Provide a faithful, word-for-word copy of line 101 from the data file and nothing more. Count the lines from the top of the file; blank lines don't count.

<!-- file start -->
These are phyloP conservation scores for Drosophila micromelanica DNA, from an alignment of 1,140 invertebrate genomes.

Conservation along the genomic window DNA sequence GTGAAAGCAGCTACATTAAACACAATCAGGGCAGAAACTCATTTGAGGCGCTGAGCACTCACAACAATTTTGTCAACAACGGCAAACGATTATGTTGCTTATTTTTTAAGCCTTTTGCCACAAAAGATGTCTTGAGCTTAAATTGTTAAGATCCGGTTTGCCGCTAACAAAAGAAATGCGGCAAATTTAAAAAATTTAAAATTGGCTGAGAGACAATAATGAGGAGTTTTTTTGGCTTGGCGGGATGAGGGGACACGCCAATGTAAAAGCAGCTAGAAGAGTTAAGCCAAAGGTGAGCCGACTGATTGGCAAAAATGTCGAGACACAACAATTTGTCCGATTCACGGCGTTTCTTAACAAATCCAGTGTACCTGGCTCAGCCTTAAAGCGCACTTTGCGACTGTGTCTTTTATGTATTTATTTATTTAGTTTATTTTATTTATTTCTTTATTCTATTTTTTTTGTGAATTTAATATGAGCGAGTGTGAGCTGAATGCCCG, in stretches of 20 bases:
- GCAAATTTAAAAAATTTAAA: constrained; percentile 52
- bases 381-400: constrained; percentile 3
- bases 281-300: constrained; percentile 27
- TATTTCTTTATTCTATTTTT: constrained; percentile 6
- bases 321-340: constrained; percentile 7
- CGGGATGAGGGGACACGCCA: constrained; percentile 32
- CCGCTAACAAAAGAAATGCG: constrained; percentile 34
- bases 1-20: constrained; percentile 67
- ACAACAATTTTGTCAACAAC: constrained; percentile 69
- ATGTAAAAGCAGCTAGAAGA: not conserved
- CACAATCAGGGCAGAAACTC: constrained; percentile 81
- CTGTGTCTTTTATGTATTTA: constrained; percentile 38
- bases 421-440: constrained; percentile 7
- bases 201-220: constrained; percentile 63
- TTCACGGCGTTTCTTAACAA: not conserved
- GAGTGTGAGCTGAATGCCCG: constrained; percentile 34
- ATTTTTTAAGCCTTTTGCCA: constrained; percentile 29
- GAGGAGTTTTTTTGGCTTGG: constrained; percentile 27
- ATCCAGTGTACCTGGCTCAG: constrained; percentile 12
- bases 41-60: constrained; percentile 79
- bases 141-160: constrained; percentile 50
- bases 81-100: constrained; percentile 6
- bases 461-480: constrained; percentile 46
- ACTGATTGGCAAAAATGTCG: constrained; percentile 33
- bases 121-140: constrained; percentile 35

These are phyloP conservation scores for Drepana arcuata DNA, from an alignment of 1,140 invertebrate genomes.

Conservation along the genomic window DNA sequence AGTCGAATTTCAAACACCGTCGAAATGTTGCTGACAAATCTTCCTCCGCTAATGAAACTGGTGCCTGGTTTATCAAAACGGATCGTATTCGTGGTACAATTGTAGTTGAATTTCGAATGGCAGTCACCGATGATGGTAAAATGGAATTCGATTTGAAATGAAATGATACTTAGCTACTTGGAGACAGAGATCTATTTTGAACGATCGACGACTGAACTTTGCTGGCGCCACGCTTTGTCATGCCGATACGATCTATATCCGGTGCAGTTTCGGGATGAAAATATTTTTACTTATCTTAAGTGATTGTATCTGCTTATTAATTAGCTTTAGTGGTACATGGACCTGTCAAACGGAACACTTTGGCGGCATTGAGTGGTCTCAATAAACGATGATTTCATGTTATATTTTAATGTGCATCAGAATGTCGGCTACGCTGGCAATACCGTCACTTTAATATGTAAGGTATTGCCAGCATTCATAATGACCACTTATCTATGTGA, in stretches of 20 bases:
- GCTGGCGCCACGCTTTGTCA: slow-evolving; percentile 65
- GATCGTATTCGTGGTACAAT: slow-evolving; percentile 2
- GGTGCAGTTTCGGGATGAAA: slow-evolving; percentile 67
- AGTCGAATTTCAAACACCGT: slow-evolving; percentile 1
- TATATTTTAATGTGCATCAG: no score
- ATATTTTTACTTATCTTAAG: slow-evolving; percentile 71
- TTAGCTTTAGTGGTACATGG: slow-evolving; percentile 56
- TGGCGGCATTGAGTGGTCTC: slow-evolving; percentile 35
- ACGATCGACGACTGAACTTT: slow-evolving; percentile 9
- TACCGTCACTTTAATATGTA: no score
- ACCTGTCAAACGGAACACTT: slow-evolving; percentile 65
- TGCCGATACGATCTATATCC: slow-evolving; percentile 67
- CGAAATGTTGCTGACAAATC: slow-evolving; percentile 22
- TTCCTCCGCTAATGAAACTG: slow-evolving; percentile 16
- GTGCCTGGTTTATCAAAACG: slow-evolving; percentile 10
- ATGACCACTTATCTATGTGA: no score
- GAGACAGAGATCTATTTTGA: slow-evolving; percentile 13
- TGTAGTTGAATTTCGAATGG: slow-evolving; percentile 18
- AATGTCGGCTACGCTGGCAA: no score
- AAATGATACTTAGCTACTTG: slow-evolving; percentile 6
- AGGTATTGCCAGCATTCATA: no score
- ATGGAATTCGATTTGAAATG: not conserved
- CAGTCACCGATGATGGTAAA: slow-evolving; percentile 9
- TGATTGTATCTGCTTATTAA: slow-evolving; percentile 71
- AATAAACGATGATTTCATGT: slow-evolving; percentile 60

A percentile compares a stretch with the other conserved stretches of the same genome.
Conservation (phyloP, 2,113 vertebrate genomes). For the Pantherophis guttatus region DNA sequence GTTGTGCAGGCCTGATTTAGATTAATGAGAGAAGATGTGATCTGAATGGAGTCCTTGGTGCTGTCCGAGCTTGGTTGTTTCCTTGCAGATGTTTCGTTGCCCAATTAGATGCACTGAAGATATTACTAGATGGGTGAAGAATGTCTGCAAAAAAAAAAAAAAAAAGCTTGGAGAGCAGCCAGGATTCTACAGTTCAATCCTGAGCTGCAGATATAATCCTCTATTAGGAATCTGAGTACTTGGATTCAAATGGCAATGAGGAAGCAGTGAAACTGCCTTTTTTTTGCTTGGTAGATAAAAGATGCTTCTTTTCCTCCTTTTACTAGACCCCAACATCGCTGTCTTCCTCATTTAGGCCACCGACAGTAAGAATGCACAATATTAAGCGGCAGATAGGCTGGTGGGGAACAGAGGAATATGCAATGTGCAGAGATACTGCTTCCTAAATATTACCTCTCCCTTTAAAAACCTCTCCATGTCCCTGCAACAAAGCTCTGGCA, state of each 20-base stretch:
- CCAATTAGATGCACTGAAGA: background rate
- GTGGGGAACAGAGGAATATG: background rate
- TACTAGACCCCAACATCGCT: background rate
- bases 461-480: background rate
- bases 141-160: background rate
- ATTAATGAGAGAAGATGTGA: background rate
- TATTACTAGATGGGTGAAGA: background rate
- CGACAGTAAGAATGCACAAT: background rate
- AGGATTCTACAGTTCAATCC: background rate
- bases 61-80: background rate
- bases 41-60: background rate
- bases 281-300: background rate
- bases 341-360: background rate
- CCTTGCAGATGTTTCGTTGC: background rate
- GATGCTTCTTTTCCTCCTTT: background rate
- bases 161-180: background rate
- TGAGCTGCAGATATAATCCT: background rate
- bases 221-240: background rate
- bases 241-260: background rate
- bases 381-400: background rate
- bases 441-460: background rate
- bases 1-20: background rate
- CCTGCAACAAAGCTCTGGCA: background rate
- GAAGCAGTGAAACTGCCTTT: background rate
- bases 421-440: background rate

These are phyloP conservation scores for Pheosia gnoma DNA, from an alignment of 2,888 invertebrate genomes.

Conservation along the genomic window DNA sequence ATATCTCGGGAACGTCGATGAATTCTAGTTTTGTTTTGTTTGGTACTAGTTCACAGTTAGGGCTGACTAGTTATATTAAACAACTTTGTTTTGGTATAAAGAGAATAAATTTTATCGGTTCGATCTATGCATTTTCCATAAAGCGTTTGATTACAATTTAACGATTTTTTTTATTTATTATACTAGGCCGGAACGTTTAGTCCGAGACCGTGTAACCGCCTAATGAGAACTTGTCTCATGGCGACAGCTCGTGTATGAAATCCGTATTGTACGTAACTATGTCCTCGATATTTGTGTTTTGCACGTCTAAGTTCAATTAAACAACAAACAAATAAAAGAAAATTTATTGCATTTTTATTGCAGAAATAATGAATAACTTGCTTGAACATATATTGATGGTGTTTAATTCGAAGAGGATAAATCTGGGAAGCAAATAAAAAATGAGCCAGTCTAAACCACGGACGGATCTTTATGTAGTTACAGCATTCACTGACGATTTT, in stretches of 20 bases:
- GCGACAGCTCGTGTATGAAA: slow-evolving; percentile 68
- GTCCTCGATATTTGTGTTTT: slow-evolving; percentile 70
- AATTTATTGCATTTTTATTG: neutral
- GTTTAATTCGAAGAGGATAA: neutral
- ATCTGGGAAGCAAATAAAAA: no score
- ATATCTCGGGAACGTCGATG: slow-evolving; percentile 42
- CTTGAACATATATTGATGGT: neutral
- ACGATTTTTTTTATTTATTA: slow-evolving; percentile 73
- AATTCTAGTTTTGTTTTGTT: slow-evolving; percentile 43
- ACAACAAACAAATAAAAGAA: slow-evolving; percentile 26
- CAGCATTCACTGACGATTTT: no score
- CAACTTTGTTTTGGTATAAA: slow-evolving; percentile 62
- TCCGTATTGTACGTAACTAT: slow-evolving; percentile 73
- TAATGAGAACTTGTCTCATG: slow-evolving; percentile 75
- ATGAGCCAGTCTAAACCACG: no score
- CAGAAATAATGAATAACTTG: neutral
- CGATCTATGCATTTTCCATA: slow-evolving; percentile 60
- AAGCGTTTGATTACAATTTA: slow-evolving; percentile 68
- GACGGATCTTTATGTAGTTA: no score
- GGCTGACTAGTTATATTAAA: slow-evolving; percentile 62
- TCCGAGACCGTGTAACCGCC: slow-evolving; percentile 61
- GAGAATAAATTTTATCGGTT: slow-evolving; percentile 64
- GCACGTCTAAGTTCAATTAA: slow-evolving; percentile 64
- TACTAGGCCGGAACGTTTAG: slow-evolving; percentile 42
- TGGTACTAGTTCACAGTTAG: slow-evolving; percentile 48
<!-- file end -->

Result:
- AAGCGTTTGATTACAATTTA: slow-evolving; percentile 68